You might have seen last week that Telstra has added over 1.3 million new mobile services to our network in 2012-13 meaning we now have over 15 million services connected to our mobile network.

As the head of Telstra’s networks I often get asked how can we continue to add this many customers (we’ve added over 4.5 million in the past three years) and support the corresponding explosion in data consumption (4G data is growing at 23% per month) and still maintain the quality of experience customers have come to expect from the Telstra network?

The answer is pretty straight forward – we use our engineering skills to optimise the network design as we grow and we also need to be continually creative with using new technology.

Engineering is not often thought of as a creative field but I challenge that notion. There’s nothing we like better than to take a complex problem and solve it through innovative use and adoption of new and disruptive technologies.

Just recently my engineering team has been busy testing the next advance in 4G radio technology. In the process we have achieved another world first.

In the Sunshine Coast area north of Brisbane we have upgraded a series of our network sites with the world’s first ever LTE- Advanced Carrier Aggregation network using the 900MHz and 1800MHz spectrum bands. Well what does this mean?

While not yet available to the market, the trial technology provides better 4G coverage and capacity to support mobile broadband speeds and a more consistent experience as we continue to add more customers to our network.

Through Carrier Aggregation, we effectively ‘glue’ two bands of spectrum together, creating a broader channel through which we can push more data and by using the lower 900MHz spectrum we can extend the reach and in-building performance of the 4G signal.

We have a number of motivators in doing the world’s first LTE-Advanced trial in these bands:

  • When we launch the new service we will offer Australians a leading new device that supports both this LTE-Advanced technology and the latest Cat4 LTE technology that is capable of higher peak speeds in the same spectrum. For customers this means better coverage and throughput in the parts of the network where we need to use the lower 900 MHz frequency for coverage, as well as higher peak speeds in other parts of the network when operating on 4G using Cat4 technology.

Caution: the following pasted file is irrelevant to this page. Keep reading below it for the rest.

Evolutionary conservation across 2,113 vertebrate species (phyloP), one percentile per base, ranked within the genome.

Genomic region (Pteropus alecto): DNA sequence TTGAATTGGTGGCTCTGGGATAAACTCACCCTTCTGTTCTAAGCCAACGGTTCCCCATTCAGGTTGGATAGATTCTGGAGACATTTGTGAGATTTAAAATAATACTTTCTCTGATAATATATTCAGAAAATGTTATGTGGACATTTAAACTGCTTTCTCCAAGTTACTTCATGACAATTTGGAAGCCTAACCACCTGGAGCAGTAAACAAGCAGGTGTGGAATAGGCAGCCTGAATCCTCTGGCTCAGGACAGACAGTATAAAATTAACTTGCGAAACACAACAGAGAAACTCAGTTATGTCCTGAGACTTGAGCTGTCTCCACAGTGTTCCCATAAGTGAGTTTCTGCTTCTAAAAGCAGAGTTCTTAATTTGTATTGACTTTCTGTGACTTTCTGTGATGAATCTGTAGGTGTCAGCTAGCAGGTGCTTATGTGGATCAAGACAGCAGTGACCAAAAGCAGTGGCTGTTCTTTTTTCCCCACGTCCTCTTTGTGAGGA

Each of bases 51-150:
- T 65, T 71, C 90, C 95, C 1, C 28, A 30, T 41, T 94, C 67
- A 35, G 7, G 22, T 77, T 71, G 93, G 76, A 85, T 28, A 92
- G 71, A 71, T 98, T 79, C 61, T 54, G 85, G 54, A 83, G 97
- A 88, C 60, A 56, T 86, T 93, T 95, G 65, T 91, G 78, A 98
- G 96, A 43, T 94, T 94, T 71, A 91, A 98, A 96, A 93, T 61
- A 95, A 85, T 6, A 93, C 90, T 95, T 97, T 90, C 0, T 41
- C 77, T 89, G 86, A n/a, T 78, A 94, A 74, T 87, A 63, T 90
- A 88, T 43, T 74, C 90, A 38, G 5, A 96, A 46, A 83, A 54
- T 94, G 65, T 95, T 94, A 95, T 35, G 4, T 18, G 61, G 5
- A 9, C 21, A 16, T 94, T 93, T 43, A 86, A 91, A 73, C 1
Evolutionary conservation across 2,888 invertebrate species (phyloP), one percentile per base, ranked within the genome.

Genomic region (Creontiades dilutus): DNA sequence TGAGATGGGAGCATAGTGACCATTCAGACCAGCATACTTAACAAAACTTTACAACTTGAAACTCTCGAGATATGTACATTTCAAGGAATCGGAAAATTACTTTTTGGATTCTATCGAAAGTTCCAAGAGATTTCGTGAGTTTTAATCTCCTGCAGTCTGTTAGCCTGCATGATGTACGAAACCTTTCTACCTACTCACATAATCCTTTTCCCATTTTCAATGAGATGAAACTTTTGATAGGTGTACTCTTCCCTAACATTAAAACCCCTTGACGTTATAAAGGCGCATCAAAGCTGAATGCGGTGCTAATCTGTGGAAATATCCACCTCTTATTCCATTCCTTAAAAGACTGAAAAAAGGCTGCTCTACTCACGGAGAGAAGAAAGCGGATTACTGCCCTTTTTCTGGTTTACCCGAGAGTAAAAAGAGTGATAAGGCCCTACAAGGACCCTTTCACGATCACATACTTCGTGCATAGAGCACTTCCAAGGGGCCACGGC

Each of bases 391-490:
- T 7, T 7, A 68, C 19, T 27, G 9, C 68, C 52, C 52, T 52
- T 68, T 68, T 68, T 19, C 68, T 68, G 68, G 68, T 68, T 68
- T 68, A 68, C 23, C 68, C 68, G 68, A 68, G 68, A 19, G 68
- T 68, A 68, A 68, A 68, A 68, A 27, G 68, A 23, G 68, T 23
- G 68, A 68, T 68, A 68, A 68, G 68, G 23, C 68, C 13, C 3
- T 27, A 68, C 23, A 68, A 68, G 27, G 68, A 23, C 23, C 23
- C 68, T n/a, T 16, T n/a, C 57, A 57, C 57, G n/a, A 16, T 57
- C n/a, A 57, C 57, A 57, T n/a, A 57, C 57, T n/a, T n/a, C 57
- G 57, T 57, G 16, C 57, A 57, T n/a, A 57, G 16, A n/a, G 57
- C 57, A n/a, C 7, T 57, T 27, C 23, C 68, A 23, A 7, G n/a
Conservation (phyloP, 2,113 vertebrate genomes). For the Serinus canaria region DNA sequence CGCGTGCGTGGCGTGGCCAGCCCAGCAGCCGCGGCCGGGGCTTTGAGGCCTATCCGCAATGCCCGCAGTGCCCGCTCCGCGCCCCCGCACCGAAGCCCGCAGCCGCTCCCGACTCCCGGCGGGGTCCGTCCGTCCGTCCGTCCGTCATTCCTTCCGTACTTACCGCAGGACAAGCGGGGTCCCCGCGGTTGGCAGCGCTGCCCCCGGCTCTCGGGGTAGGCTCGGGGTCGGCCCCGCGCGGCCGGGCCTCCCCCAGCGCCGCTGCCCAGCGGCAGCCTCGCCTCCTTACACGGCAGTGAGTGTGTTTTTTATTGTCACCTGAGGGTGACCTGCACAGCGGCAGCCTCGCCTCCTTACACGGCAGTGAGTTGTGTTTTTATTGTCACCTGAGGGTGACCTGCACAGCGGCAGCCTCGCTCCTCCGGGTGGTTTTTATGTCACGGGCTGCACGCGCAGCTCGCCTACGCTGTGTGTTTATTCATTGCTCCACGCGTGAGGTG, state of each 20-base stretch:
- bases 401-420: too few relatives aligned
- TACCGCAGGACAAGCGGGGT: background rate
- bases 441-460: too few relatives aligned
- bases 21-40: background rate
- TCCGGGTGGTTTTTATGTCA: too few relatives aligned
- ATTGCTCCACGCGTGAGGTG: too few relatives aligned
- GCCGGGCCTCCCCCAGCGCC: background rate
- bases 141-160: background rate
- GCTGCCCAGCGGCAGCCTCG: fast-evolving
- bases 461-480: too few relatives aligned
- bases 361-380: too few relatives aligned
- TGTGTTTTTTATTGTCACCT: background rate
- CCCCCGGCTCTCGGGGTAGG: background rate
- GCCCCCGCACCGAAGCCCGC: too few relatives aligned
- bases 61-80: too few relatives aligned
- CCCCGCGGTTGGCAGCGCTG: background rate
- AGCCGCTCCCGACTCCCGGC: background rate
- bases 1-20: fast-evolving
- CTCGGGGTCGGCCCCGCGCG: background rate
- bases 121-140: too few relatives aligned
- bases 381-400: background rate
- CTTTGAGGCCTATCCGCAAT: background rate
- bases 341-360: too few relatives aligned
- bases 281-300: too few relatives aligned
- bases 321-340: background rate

• We expect other carriers around the world will build on the work we have done and this will grow the scale and evolution of this technology ecosytem. Tests like ours with partners like Ericsson (network), Qualcomm (chipsets) and Netgear (devices) give other carriers confidence that they too can make the move to these new technologies knowing that they are ready to deliver.
  • Finally, we also intend to deploy the next generation of LTE-A when we get access to 700MHz spectrum in 2015. Building on the foundation and learnings we get out of this current work we will combine larger blocks of spectrum in the 700MHz and 1800MHz bands to deliver blistering download speeds, with a theoretical peak network speed nearing 300 Mbps.

All of this work goes to increase the capacity and performance of the network so we can continue to manage the relentless growth in network traffic demand and the corresponding customer expectations of network reliability.

This builds on the work we have done in the past seven years since the launch of our Next G® network. We have committed to bring 4G to 85 percent of the population by Christmas 2013. This is in addition to our 3G network which covers over 99.3 percent of Australians, and a landmass of over 2.3 million square kilometres – more than double the size of any other mobile network in Australia.